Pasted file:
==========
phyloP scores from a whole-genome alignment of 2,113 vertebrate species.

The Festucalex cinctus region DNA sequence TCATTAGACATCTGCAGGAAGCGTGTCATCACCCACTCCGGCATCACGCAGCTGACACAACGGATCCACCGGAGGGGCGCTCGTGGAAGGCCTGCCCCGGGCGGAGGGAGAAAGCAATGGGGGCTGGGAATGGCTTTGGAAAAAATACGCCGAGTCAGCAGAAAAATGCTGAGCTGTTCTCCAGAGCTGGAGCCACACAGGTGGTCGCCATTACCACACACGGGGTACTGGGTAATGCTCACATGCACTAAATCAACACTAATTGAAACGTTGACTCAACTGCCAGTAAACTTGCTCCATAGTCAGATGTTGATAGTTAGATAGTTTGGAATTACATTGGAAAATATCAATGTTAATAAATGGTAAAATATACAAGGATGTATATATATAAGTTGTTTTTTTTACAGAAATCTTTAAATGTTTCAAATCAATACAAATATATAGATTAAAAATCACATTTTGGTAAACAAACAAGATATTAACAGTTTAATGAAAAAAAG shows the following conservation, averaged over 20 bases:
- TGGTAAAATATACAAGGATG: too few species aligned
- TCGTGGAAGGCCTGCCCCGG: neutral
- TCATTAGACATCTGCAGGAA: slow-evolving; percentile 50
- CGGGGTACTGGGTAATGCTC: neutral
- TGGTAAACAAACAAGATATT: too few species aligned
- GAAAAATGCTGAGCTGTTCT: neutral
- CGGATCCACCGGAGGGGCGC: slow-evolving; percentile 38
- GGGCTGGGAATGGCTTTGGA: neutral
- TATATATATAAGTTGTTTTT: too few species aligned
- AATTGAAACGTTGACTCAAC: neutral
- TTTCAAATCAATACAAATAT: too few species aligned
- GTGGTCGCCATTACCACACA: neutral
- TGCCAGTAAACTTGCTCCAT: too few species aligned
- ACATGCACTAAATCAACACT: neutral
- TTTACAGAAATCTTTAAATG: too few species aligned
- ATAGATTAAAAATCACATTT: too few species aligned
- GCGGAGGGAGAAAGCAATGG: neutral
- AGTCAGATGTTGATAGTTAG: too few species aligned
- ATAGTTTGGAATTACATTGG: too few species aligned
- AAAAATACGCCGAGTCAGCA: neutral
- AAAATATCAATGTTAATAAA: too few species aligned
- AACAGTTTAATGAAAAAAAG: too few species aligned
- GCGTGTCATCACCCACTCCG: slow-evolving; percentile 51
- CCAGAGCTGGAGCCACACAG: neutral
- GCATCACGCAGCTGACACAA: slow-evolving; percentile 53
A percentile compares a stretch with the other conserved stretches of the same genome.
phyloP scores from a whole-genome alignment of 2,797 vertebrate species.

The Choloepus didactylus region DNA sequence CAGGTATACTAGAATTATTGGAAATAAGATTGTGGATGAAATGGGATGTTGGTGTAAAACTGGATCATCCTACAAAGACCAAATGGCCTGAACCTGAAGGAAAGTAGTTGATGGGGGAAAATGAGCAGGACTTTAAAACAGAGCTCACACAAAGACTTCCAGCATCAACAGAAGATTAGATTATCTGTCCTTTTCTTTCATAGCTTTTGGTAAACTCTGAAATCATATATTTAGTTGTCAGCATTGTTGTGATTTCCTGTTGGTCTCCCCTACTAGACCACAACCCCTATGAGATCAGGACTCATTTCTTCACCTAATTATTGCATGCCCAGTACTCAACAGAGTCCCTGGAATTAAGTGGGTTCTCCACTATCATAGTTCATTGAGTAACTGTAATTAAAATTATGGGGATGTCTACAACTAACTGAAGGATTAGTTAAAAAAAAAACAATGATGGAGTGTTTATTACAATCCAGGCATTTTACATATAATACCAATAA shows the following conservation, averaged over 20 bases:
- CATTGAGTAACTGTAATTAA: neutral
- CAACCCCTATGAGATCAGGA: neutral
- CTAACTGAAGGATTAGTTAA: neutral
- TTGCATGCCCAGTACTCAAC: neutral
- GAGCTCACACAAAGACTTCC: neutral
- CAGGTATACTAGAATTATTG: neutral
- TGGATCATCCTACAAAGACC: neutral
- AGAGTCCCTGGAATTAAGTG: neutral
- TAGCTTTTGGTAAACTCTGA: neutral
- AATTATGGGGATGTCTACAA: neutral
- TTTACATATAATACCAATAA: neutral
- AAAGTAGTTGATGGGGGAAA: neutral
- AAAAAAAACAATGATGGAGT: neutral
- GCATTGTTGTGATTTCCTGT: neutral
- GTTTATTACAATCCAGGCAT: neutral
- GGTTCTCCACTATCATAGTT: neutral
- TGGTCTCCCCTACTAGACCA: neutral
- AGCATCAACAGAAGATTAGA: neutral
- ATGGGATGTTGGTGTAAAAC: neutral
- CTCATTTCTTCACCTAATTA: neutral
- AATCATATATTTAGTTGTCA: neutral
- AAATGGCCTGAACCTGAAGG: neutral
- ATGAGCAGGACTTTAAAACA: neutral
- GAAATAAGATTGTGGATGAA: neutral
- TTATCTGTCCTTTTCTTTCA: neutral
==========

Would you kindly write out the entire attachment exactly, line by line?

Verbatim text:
phyloP scores from a whole-genome alignment of 2,113 vertebrate species.

The Festucalex cinctus region DNA sequence TCATTAGACATCTGCAGGAAGCGTGTCATCACCCACTCCGGCATCACGCAGCTGACACAACGGATCCACCGGAGGGGCGCTCGTGGAAGGCCTGCCCCGGGCGGAGGGAGAAAGCAATGGGGGCTGGGAATGGCTTTGGAAAAAATACGCCGAGTCAGCAGAAAAATGCTGAGCTGTTCTCCAGAGCTGGAGCCACACAGGTGGTCGCCATTACCACACACGGGGTACTGGGTAATGCTCACATGCACTAAATCAACACTAATTGAAACGTTGACTCAACTGCCAGTAAACTTGCTCCATAGTCAGATGTTGATAGTTAGATAGTTTGGAATTACATTGGAAAATATCAATGTTAATAAATGGTAAAATATACAAGGATGTATATATATAAGTTGTTTTTTTTACAGAAATCTTTAAATGTTTCAAATCAATACAAATATATAGATTAAAAATCACATTTTGGTAAACAAACAAGATATTAACAGTTTAATGAAAAAAAG shows the following conservation, averaged over 20 bases:
- TGGTAAAATATACAAGGATG: too few species aligned
- TCGTGGAAGGCCTGCCCCGG: neutral
- TCATTAGACATCTGCAGGAA: slow-evolving; percentile 50
- CGGGGTACTGGGTAATGCTC: neutral
- TGGTAAACAAACAAGATATT: too few species aligned
- GAAAAATGCTGAGCTGTTCT: neutral
- CGGATCCACCGGAGGGGCGC: slow-evolving; percentile 38
- GGGCTGGGAATGGCTTTGGA: neutral
- TATATATATAAGTTGTTTTT: too few species aligned
- AATTGAAACGTTGACTCAAC: neutral
- TTTCAAATCAATACAAATAT: too few species aligned
- GTGGTCGCCATTACCACACA: neutral
- TGCCAGTAAACTTGCTCCAT: too few species aligned
- ACATGCACTAAATCAACACT: neutral
- TTTACAGAAATCTTTAAATG: too few species aligned
- ATAGATTAAAAATCACATTT: too few species aligned
- GCGGAGGGAGAAAGCAATGG: neutral
- AGTCAGATGTTGATAGTTAG: too few species aligned
- ATAGTTTGGAATTACATTGG: too few species aligned
- AAAAATACGCCGAGTCAGCA: neutral
- AAAATATCAATGTTAATAAA: too few species aligned
- AACAGTTTAATGAAAAAAAG: too few species aligned
- GCGTGTCATCACCCACTCCG: slow-evolving; percentile 51
- CCAGAGCTGGAGCCACACAG: neutral
- GCATCACGCAGCTGACACAA: slow-evolving; percentile 53
A percentile compares a stretch with the other conserved stretches of the same genome.
phyloP scores from a whole-genome alignment of 2,797 vertebrate species.

The Choloepus didactylus region DNA sequence CAGGTATACTAGAATTATTGGAAATAAGATTGTGGATGAAATGGGATGTTGGTGTAAAACTGGATCATCCTACAAAGACCAAATGGCCTGAACCTGAAGGAAAGTAGTTGATGGGGGAAAATGAGCAGGACTTTAAAACAGAGCTCACACAAAGACTTCCAGCATCAACAGAAGATTAGATTATCTGTCCTTTTCTTTCATAGCTTTTGGTAAACTCTGAAATCATATATTTAGTTGTCAGCATTGTTGTGATTTCCTGTTGGTCTCCCCTACTAGACCACAACCCCTATGAGATCAGGACTCATTTCTTCACCTAATTATTGCATGCCCAGTACTCAACAGAGTCCCTGGAATTAAGTGGGTTCTCCACTATCATAGTTCATTGAGTAACTGTAATTAAAATTATGGGGATGTCTACAACTAACTGAAGGATTAGTTAAAAAAAAAACAATGATGGAGTGTTTATTACAATCCAGGCATTTTACATATAATACCAATAA shows the following conservation, averaged over 20 bases:
- CATTGAGTAACTGTAATTAA: neutral
- CAACCCCTATGAGATCAGGA: neutral
- CTAACTGAAGGATTAGTTAA: neutral
- TTGCATGCCCAGTACTCAAC: neutral
- GAGCTCACACAAAGACTTCC: neutral
- CAGGTATACTAGAATTATTG: neutral
- TGGATCATCCTACAAAGACC: neutral
- AGAGTCCCTGGAATTAAGTG: neutral
- TAGCTTTTGGTAAACTCTGA: neutral
- AATTATGGGGATGTCTACAA: neutral
- TTTACATATAATACCAATAA: neutral
- AAAGTAGTTGATGGGGGAAA: neutral
- AAAAAAAACAATGATGGAGT: neutral
- GCATTGTTGTGATTTCCTGT: neutral
- GTTTATTACAATCCAGGCAT: neutral
- GGTTCTCCACTATCATAGTT: neutral
- TGGTCTCCCCTACTAGACCA: neutral
- AGCATCAACAGAAGATTAGA: neutral
- ATGGGATGTTGGTGTAAAAC: neutral
- CTCATTTCTTCACCTAATTA: neutral
- AATCATATATTTAGTTGTCA: neutral
- AAATGGCCTGAACCTGAAGG: neutral
- ATGAGCAGGACTTTAAAACA: neutral
- GAAATAAGATTGTGGATGAA: neutral
- TTATCTGTCCTTTTCTTTCA: neutral